AFM: Mart impacts art

Indie biz bazaar fuels key cultural shifts in cinema

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The first American Film Market in 1981 was a modest affair, but the big news was the blockbuster pre-sales achieved for a $15 million Sylvester Stallone actioner by an upstart outfit called Carolco.

The success of “First Blood” didn’t just turn Carolco into a major Hollywood player; it also defined the style and commercial ambition of the independent film business for years to come. Its influence is still felt today: At last year’s AFM, one of the big sellers was another Stallone action vehicle, the $80 million-budgeted “The Expendables.”

Michael Ryan, then of J&M Entertainment and now of Sequence Films, recalls how the atmosphere at that first market in the Westwood Marquis was electrified by those Carolco pre-sales.

” ‘First Blood’ was a phenomenon that kind of created the business for all of us,” he says. “In those days, we were existing on fairly small stuff, but Carolco created this huge vehicle, which made us all realize that it was possible to get really large sums of money together from the international market to make big films.”

There were just 21 sales companies at the first AFM. Lorimar, then an indie giant, was flying all its foreign clients over for an annual confab at the La Costa resort in Southern California. The other sales agents decided to take advantage of the fact that all their key buyers were passing through L.A. at the same time, so they all chipped in $25,000 apiece to create their own market.

That first event was, Ryan recalls, “small beer,” and despite its tenfold growth over the past 30 years, the AFM has never attained anything approaching glamour. Whereas Hollywood has embraced Cannes, the AFM remains on the other side of the tracks. Yet the cultural and commercial impact of the films financed and sold there has been huge.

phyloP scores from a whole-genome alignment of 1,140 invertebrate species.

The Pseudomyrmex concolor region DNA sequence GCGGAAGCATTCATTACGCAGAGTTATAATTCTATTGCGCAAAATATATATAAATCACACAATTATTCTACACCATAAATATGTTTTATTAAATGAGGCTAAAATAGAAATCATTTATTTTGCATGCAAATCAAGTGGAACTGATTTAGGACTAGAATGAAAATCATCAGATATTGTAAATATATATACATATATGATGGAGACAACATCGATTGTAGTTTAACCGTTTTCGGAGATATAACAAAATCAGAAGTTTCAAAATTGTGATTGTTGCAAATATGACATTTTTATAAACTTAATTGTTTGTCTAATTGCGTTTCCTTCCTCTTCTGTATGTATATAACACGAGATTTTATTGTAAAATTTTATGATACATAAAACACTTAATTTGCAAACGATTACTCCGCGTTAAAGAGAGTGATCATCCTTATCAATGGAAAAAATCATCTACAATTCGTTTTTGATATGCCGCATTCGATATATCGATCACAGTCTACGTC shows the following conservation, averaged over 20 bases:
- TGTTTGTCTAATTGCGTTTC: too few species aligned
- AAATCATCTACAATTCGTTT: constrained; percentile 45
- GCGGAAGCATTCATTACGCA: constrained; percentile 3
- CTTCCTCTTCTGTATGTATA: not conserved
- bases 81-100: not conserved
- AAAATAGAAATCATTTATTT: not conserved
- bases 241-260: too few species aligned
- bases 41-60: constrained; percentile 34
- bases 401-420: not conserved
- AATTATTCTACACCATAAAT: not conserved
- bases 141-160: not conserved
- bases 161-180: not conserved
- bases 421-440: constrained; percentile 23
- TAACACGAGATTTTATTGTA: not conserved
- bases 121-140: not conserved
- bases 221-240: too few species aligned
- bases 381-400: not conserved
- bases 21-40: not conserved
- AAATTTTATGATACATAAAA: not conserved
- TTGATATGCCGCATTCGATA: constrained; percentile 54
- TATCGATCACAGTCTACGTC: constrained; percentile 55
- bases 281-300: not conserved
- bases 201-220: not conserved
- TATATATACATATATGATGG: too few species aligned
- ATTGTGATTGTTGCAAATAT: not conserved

For some, the idea of indie film refers to a low-budget aesthetic, or an ideological concept of artistic integrity outside the studio system. But for the diverse players at the AFM, from the arthouse moguls to the schlock merchants, it’s simply an entrepreneurial model supporting any kind of filmmaking that a patchwork of distributors, private investors and subsidy orgs can be persuaded to pay for.

That created not only Carolco’s pumped-up franchises and action superstars but also the phenomenon of “Dances With Wolves,” a brilliant piece of global salesmanship by Guy East at the service of Kevin Costner’s personal vision, which cost just $22 million and was rewarded with seven Oscars and $424 million in worldwide B.O.

Costner’s Oscars combined with his vast slice of that income gave the indie biz a credibility in Hollywood talent circles that even Carolco’s success never achieved. The film also made so much money for its distributors worldwide that they were eager and able to come back for more, investing through the 1990s in ever-expanding slates from companies such as New Line, Miramax and Polygram, reaching its zenith with “The Lord of the Rings.”

For many years, the indie biz was supported by a cushion of video and TV revenues that has now largely disappeared. While this often paid for boilerplate genre fare, it also permitted the kind of risk-taking that produced genuinely fresh and original work, like “Fried Green Tomatoes,” “The Shawshank Redemption” or “Strictly Ballroom.”

The Independent Film & Television Alliance, which runs the AFM, compiled its recent list of the 30 “most significant” independent films of the past 30 years to highlight this range of pop cultural achievement — everything from genre groundbreakers “Nightmare on Elm Street” and “The Terminator” to foreign-lingo pioneers “Das Boot” and “Life Is Beautiful.” IFTA members have won the best picture Oscar 18 times in three decades, from “Gandhi” and “Amadeus” to “Slumdog Millionaire” and “The Hurt Locker.”

The major studios have often followed where the indies have led, whether financially or creatively. The success of indie producers in opening up sources of foreign money and mining cut-price talent from overseas has had a big influence on contemporary Hollywood. Even Troma’s “Toxic Avenger,” which got a controversial mention in IFTA’s honor roll, is being developed for a big-budget remake.

In many respects, indie film has changed beyond recognition since that first AFM. Companies have come and gone, yet many of the individuals remain, adapting to new circumstances and reinventing themselves under new banners. The indie biz has become straighter and more meticulous than in the days when simply slapping up a poster with a couple of names on it was enough to close a sale, often paid in cash.

Whether this more staid and professional indie culture will produce as many iconic films as the last 30 years, or indeed more, is impossible to predict. But one of the defining characteristics of indie film is that success always comes as a surprise, as Carolco proved back in 1981 with “First Blood.”

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